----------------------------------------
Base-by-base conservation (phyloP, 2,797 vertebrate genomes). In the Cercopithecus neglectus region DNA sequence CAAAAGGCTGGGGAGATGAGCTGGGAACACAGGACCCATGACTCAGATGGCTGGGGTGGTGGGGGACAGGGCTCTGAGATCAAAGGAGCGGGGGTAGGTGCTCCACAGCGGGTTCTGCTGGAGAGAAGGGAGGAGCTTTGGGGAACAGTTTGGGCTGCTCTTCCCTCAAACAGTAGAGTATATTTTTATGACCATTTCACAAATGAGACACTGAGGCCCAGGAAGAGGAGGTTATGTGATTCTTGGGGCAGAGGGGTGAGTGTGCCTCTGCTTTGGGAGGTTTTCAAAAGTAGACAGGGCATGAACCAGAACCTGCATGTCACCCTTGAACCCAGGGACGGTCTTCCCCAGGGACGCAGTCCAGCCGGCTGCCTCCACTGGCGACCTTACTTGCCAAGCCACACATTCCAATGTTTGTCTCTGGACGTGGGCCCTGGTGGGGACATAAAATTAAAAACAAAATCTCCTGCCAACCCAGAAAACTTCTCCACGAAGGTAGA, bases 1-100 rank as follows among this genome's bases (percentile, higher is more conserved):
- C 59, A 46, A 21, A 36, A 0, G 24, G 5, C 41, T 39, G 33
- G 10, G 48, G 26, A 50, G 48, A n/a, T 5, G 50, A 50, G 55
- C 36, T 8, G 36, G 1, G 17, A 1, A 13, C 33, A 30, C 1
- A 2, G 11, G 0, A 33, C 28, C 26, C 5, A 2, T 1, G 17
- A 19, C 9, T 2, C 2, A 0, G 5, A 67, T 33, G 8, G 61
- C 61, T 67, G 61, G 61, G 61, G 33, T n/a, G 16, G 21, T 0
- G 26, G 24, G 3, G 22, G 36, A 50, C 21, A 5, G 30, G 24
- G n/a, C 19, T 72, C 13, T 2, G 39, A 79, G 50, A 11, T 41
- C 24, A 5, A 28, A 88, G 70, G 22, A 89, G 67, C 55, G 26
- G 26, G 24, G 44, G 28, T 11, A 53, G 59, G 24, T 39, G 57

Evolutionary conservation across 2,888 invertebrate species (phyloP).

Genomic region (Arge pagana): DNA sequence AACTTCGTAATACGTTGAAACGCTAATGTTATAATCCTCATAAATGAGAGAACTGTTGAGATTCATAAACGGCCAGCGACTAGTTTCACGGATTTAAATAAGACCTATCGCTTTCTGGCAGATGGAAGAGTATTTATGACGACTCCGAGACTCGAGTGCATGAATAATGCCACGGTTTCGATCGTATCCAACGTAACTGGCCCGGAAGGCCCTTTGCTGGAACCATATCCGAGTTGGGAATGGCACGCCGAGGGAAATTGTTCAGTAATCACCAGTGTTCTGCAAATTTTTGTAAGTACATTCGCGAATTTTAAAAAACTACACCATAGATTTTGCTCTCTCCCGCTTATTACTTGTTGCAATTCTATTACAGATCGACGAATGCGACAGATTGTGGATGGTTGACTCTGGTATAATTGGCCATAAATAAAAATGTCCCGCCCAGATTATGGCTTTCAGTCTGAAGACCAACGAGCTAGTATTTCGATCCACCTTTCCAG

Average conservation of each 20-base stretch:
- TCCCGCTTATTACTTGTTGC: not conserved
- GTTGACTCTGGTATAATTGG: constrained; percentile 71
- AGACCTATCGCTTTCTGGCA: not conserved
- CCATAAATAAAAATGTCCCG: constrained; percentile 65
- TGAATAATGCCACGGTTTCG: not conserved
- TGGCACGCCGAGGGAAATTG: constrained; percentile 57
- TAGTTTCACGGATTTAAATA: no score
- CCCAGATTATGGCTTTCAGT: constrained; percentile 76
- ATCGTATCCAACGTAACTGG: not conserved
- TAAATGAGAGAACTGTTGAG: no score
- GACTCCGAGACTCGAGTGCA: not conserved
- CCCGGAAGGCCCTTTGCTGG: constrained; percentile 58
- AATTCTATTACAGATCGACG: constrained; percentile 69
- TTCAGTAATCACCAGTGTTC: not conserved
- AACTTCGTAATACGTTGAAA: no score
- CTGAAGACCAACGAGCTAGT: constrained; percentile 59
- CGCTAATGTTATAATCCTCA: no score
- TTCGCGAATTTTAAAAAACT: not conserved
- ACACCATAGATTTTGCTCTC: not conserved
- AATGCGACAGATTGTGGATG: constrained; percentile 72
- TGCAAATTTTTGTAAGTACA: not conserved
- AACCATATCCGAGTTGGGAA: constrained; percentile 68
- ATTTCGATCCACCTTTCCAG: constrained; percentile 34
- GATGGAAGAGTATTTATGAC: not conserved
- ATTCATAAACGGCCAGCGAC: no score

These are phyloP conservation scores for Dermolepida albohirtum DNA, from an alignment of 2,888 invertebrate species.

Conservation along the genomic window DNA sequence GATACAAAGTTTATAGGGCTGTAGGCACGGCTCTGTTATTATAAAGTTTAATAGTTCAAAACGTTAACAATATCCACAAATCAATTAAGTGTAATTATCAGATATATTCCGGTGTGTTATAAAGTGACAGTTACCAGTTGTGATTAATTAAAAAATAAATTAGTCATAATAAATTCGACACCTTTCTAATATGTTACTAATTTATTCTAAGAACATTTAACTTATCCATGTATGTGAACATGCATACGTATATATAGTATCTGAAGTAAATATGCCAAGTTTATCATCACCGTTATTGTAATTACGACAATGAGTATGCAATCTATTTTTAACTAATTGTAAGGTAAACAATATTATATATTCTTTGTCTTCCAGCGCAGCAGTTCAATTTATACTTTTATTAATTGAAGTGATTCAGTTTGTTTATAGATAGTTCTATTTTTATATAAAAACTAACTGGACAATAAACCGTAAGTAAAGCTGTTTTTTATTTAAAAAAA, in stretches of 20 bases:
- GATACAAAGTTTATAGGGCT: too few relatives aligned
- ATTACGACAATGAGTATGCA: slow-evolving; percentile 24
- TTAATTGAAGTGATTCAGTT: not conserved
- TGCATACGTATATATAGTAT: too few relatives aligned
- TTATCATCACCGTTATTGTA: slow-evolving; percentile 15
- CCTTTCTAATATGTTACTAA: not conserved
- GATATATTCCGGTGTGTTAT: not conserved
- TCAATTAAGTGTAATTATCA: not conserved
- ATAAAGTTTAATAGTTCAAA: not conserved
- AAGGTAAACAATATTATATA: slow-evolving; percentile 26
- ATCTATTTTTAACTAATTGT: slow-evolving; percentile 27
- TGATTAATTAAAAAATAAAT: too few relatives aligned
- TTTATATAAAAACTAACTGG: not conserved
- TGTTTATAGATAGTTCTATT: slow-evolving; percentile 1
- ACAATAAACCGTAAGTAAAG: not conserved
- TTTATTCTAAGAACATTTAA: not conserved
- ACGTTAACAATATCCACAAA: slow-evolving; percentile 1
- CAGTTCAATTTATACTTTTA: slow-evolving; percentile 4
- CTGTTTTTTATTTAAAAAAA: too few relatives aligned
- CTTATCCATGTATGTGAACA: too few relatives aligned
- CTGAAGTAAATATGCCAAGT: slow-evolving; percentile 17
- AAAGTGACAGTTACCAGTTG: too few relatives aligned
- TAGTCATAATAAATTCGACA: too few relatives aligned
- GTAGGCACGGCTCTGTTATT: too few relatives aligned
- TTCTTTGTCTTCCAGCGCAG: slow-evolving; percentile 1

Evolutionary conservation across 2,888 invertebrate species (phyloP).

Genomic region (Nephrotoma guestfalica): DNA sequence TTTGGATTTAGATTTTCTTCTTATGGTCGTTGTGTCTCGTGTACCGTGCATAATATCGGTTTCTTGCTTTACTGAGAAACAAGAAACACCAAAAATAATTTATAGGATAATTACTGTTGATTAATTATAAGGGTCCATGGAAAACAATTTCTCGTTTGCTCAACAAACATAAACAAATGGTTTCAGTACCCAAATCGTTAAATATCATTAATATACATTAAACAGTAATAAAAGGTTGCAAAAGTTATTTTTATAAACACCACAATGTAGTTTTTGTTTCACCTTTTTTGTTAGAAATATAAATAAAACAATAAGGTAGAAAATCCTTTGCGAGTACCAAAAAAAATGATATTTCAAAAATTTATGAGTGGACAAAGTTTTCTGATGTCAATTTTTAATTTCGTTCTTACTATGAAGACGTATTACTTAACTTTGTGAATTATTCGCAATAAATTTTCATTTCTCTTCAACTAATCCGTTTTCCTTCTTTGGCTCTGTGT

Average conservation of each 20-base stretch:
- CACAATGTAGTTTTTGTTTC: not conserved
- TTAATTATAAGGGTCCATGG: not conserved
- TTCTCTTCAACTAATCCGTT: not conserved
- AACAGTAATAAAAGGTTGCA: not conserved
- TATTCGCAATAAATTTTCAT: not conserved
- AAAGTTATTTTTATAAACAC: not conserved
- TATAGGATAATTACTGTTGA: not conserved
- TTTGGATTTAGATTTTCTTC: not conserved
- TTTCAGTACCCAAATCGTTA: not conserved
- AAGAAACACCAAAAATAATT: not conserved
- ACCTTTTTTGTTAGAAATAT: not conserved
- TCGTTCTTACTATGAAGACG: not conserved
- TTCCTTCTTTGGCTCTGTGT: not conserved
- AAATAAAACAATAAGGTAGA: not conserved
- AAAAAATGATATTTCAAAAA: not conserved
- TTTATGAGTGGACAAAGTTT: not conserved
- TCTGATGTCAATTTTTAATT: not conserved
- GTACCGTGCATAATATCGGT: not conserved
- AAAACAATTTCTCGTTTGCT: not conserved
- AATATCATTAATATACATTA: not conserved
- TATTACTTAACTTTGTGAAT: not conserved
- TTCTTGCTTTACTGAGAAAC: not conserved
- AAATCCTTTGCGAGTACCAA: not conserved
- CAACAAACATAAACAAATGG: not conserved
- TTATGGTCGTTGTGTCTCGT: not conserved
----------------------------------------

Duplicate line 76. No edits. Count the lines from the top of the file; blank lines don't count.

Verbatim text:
- TATAGGATAATTACTGTTGA: not conserved